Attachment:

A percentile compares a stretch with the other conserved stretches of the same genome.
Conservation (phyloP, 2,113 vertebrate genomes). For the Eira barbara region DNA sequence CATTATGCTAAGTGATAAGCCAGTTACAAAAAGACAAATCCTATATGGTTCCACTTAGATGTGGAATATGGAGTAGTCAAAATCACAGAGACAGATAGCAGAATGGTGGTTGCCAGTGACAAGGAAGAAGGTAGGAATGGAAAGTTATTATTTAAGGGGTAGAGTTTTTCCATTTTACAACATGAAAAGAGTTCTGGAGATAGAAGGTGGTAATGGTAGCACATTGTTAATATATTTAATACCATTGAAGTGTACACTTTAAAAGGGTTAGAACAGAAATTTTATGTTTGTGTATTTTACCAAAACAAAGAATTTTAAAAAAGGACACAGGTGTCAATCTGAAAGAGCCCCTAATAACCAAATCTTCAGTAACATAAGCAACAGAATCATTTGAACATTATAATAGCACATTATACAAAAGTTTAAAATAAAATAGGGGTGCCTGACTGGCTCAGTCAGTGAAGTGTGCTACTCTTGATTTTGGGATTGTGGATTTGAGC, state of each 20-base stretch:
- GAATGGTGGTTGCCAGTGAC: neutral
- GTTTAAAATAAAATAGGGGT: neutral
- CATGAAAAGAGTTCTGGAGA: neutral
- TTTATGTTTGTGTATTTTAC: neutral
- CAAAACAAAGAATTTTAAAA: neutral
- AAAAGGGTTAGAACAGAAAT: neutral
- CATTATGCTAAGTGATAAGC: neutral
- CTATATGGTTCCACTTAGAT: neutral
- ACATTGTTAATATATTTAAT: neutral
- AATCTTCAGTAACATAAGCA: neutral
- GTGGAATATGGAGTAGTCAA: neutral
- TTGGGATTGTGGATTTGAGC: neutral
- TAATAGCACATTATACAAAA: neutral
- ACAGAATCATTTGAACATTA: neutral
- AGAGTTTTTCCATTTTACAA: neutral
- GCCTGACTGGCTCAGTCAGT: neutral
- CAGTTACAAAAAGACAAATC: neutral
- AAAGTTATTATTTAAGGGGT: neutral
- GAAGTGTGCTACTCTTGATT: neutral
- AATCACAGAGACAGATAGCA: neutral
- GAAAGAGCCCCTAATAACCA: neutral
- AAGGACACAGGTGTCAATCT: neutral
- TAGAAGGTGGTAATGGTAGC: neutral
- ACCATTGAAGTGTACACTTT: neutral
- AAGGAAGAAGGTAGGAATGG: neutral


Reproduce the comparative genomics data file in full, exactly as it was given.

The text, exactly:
A percentile compares a stretch with the other conserved stretches of the same genome.
Conservation (phyloP, 2,113 vertebrate genomes). For the Eira barbara region DNA sequence CATTATGCTAAGTGATAAGCCAGTTACAAAAAGACAAATCCTATATGGTTCCACTTAGATGTGGAATATGGAGTAGTCAAAATCACAGAGACAGATAGCAGAATGGTGGTTGCCAGTGACAAGGAAGAAGGTAGGAATGGAAAGTTATTATTTAAGGGGTAGAGTTTTTCCATTTTACAACATGAAAAGAGTTCTGGAGATAGAAGGTGGTAATGGTAGCACATTGTTAATATATTTAATACCATTGAAGTGTACACTTTAAAAGGGTTAGAACAGAAATTTTATGTTTGTGTATTTTACCAAAACAAAGAATTTTAAAAAAGGACACAGGTGTCAATCTGAAAGAGCCCCTAATAACCAAATCTTCAGTAACATAAGCAACAGAATCATTTGAACATTATAATAGCACATTATACAAAAGTTTAAAATAAAATAGGGGTGCCTGACTGGCTCAGTCAGTGAAGTGTGCTACTCTTGATTTTGGGATTGTGGATTTGAGC, state of each 20-base stretch:
- GAATGGTGGTTGCCAGTGAC: neutral
- GTTTAAAATAAAATAGGGGT: neutral
- CATGAAAAGAGTTCTGGAGA: neutral
- TTTATGTTTGTGTATTTTAC: neutral
- CAAAACAAAGAATTTTAAAA: neutral
- AAAAGGGTTAGAACAGAAAT: neutral
- CATTATGCTAAGTGATAAGC: neutral
- CTATATGGTTCCACTTAGAT: neutral
- ACATTGTTAATATATTTAAT: neutral
- AATCTTCAGTAACATAAGCA: neutral
- GTGGAATATGGAGTAGTCAA: neutral
- TTGGGATTGTGGATTTGAGC: neutral
- TAATAGCACATTATACAAAA: neutral
- ACAGAATCATTTGAACATTA: neutral
- AGAGTTTTTCCATTTTACAA: neutral
- GCCTGACTGGCTCAGTCAGT: neutral
- CAGTTACAAAAAGACAAATC: neutral
- AAAGTTATTATTTAAGGGGT: neutral
- GAAGTGTGCTACTCTTGATT: neutral
- AATCACAGAGACAGATAGCA: neutral
- GAAAGAGCCCCTAATAACCA: neutral
- AAGGACACAGGTGTCAATCT: neutral
- TAGAAGGTGGTAATGGTAGC: neutral
- ACCATTGAAGTGTACACTTT: neutral
- AAGGAAGAAGGTAGGAATGG: neutral